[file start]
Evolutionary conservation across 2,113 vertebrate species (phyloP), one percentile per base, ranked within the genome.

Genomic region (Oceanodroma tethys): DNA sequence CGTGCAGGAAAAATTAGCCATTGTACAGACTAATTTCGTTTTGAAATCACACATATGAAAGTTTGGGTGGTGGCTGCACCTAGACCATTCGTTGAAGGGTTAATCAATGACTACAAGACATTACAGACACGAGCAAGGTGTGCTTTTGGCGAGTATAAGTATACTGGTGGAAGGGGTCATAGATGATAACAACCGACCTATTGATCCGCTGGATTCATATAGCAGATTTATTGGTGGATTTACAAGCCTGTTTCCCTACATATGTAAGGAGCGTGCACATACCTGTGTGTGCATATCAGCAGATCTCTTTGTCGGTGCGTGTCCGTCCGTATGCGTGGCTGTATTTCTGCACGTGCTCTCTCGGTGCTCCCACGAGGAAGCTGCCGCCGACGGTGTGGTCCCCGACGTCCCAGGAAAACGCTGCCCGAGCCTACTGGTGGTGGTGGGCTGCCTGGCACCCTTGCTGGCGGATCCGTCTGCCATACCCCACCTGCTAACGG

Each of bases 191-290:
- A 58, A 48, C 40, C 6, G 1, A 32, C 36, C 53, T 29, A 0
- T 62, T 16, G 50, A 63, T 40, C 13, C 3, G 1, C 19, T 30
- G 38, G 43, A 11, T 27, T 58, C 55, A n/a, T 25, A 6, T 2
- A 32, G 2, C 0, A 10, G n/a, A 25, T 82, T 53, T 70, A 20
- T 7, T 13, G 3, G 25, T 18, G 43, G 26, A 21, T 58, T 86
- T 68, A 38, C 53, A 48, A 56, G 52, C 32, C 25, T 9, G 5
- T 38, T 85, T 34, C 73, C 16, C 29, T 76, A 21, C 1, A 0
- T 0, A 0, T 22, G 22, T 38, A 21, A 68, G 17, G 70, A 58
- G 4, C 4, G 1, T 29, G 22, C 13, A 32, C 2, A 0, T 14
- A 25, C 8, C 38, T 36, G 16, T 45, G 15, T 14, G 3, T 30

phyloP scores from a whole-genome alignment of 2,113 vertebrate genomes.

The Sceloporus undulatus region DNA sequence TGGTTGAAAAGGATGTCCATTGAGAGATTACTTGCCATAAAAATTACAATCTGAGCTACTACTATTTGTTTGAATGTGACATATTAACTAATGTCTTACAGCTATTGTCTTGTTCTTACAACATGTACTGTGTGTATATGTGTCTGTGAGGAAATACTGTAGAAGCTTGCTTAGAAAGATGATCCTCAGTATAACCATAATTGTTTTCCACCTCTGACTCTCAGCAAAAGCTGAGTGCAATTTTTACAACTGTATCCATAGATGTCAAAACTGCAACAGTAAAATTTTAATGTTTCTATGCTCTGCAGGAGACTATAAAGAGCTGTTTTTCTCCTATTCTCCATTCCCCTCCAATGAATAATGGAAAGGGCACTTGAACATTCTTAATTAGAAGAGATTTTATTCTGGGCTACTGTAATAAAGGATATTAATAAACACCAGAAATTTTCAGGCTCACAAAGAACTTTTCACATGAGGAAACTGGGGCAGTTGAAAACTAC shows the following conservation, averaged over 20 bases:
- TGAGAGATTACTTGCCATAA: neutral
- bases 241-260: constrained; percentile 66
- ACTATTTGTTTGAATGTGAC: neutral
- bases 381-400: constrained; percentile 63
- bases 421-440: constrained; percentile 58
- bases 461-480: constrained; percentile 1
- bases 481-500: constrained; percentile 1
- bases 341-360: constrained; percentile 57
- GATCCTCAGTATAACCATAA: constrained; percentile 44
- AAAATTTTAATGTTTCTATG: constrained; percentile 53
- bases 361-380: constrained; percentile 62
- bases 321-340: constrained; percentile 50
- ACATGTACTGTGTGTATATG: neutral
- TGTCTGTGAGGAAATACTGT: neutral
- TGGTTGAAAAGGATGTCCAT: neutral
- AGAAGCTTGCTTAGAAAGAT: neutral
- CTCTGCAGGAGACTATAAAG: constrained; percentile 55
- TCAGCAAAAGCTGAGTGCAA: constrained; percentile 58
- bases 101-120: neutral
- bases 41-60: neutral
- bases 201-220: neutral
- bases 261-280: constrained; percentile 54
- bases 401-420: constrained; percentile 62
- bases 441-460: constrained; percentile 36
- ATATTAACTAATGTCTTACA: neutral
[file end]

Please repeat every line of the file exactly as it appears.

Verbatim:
Evolutionary conservation across 2,113 vertebrate species (phyloP), one percentile per base, ranked within the genome.

Genomic region (Oceanodroma tethys): DNA sequence CGTGCAGGAAAAATTAGCCATTGTACAGACTAATTTCGTTTTGAAATCACACATATGAAAGTTTGGGTGGTGGCTGCACCTAGACCATTCGTTGAAGGGTTAATCAATGACTACAAGACATTACAGACACGAGCAAGGTGTGCTTTTGGCGAGTATAAGTATACTGGTGGAAGGGGTCATAGATGATAACAACCGACCTATTGATCCGCTGGATTCATATAGCAGATTTATTGGTGGATTTACAAGCCTGTTTCCCTACATATGTAAGGAGCGTGCACATACCTGTGTGTGCATATCAGCAGATCTCTTTGTCGGTGCGTGTCCGTCCGTATGCGTGGCTGTATTTCTGCACGTGCTCTCTCGGTGCTCCCACGAGGAAGCTGCCGCCGACGGTGTGGTCCCCGACGTCCCAGGAAAACGCTGCCCGAGCCTACTGGTGGTGGTGGGCTGCCTGGCACCCTTGCTGGCGGATCCGTCTGCCATACCCCACCTGCTAACGG

Each of bases 191-290:
- A 58, A 48, C 40, C 6, G 1, A 32, C 36, C 53, T 29, A 0
- T 62, T 16, G 50, A 63, T 40, C 13, C 3, G 1, C 19, T 30
- G 38, G 43, A 11, T 27, T 58, C 55, A n/a, T 25, A 6, T 2
- A 32, G 2, C 0, A 10, G n/a, A 25, T 82, T 53, T 70, A 20
- T 7, T 13, G 3, G 25, T 18, G 43, G 26, A 21, T 58, T 86
- T 68, A 38, C 53, A 48, A 56, G 52, C 32, C 25, T 9, G 5
- T 38, T 85, T 34, C 73, C 16, C 29, T 76, A 21, C 1, A 0
- T 0, A 0, T 22, G 22, T 38, A 21, A 68, G 17, G 70, A 58
- G 4, C 4, G 1, T 29, G 22, C 13, A 32, C 2, A 0, T 14
- A 25, C 8, C 38, T 36, G 16, T 45, G 15, T 14, G 3, T 30

phyloP scores from a whole-genome alignment of 2,113 vertebrate genomes.

The Sceloporus undulatus region DNA sequence TGGTTGAAAAGGATGTCCATTGAGAGATTACTTGCCATAAAAATTACAATCTGAGCTACTACTATTTGTTTGAATGTGACATATTAACTAATGTCTTACAGCTATTGTCTTGTTCTTACAACATGTACTGTGTGTATATGTGTCTGTGAGGAAATACTGTAGAAGCTTGCTTAGAAAGATGATCCTCAGTATAACCATAATTGTTTTCCACCTCTGACTCTCAGCAAAAGCTGAGTGCAATTTTTACAACTGTATCCATAGATGTCAAAACTGCAACAGTAAAATTTTAATGTTTCTATGCTCTGCAGGAGACTATAAAGAGCTGTTTTTCTCCTATTCTCCATTCCCCTCCAATGAATAATGGAAAGGGCACTTGAACATTCTTAATTAGAAGAGATTTTATTCTGGGCTACTGTAATAAAGGATATTAATAAACACCAGAAATTTTCAGGCTCACAAAGAACTTTTCACATGAGGAAACTGGGGCAGTTGAAAACTAC shows the following conservation, averaged over 20 bases:
- TGAGAGATTACTTGCCATAA: neutral
- bases 241-260: constrained; percentile 66
- ACTATTTGTTTGAATGTGAC: neutral
- bases 381-400: constrained; percentile 63
- bases 421-440: constrained; percentile 58
- bases 461-480: constrained; percentile 1
- bases 481-500: constrained; percentile 1
- bases 341-360: constrained; percentile 57
- GATCCTCAGTATAACCATAA: constrained; percentile 44
- AAAATTTTAATGTTTCTATG: constrained; percentile 53
- bases 361-380: constrained; percentile 62
- bases 321-340: constrained; percentile 50
- ACATGTACTGTGTGTATATG: neutral
- TGTCTGTGAGGAAATACTGT: neutral
- TGGTTGAAAAGGATGTCCAT: neutral
- AGAAGCTTGCTTAGAAAGAT: neutral
- CTCTGCAGGAGACTATAAAG: constrained; percentile 55
- TCAGCAAAAGCTGAGTGCAA: constrained; percentile 58
- bases 101-120: neutral
- bases 41-60: neutral
- bases 201-220: neutral
- bases 261-280: constrained; percentile 54
- bases 401-420: constrained; percentile 62
- bases 441-460: constrained; percentile 36
- ATATTAACTAATGTCTTACA: neutral